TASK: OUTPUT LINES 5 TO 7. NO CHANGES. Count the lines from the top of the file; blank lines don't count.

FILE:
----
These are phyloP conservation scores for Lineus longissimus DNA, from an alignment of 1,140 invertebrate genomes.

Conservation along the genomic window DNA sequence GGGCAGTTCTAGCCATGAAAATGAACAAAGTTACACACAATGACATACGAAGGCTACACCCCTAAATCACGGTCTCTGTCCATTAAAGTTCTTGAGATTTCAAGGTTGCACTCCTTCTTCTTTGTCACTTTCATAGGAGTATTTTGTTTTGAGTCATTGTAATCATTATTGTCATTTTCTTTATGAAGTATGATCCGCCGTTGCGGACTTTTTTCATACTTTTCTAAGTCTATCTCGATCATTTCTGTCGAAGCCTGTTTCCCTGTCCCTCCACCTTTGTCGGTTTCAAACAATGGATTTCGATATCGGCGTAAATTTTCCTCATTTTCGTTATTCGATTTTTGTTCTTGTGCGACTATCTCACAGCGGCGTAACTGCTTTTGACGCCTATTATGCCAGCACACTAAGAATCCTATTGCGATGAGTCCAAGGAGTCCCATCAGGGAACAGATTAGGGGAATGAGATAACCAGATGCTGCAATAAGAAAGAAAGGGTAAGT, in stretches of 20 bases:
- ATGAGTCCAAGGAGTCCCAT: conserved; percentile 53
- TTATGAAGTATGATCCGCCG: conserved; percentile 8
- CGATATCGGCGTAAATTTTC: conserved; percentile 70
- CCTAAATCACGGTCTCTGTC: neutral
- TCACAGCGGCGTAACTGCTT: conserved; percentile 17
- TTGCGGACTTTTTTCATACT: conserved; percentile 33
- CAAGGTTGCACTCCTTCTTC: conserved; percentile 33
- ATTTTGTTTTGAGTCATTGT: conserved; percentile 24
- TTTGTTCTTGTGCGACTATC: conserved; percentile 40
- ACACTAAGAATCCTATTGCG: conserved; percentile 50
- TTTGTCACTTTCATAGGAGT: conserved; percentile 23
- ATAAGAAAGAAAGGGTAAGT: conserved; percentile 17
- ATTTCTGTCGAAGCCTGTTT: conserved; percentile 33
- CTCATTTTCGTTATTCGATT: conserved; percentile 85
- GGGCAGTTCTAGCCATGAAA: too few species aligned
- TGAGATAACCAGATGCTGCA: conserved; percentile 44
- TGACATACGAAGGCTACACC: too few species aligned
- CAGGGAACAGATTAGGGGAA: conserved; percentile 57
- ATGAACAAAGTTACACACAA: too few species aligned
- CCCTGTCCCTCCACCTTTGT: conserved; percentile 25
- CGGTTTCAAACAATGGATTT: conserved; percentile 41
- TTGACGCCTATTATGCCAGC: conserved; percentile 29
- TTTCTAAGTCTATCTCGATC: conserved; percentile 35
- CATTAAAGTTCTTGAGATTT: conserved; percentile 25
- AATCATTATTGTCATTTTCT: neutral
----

- CGATATCGGCGTAAATTTTC: conserved; percentile 70
- CCTAAATCACGGTCTCTGTC: neutral
- TCACAGCGGCGTAACTGCTT: conserved; percentile 17